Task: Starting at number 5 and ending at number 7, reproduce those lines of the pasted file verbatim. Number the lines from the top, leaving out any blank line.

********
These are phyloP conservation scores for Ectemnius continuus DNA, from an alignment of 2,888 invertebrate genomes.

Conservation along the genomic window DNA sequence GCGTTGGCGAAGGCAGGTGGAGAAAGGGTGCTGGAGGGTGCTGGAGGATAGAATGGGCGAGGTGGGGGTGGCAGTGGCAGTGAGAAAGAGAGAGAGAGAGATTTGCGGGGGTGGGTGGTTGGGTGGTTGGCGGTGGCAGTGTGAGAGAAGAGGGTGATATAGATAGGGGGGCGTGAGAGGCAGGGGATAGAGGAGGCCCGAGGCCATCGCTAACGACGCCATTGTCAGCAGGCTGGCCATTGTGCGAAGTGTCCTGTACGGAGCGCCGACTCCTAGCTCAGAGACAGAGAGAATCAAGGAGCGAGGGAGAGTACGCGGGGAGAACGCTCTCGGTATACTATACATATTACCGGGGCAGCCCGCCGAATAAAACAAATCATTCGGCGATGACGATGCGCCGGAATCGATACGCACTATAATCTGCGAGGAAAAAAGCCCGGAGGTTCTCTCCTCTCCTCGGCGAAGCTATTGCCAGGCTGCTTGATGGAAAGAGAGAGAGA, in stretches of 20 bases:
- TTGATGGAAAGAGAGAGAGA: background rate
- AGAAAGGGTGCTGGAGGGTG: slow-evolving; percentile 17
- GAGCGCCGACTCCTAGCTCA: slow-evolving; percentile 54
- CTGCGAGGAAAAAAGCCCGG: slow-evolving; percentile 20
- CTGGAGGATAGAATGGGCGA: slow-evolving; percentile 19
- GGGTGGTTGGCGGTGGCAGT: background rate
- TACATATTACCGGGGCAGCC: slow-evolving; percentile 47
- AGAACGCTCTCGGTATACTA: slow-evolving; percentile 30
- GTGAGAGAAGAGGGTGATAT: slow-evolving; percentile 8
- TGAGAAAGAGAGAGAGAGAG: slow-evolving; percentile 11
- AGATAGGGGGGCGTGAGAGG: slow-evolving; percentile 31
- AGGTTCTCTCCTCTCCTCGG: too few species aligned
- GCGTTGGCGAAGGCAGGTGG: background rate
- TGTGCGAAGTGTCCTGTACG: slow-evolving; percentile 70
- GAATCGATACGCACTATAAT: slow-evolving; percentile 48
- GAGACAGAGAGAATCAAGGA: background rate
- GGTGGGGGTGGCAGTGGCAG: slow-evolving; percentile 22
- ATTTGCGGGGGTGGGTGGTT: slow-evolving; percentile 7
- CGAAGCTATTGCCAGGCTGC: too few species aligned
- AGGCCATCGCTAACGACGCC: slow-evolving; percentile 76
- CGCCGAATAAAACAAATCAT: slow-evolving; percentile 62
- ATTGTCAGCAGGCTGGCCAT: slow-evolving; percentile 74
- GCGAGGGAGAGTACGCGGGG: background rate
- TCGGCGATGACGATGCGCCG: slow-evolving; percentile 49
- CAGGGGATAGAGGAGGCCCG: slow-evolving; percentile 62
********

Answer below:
- GAGCGCCGACTCCTAGCTCA: slow-evolving; percentile 54
- CTGCGAGGAAAAAAGCCCGG: slow-evolving; percentile 20
- CTGGAGGATAGAATGGGCGA: slow-evolving; percentile 19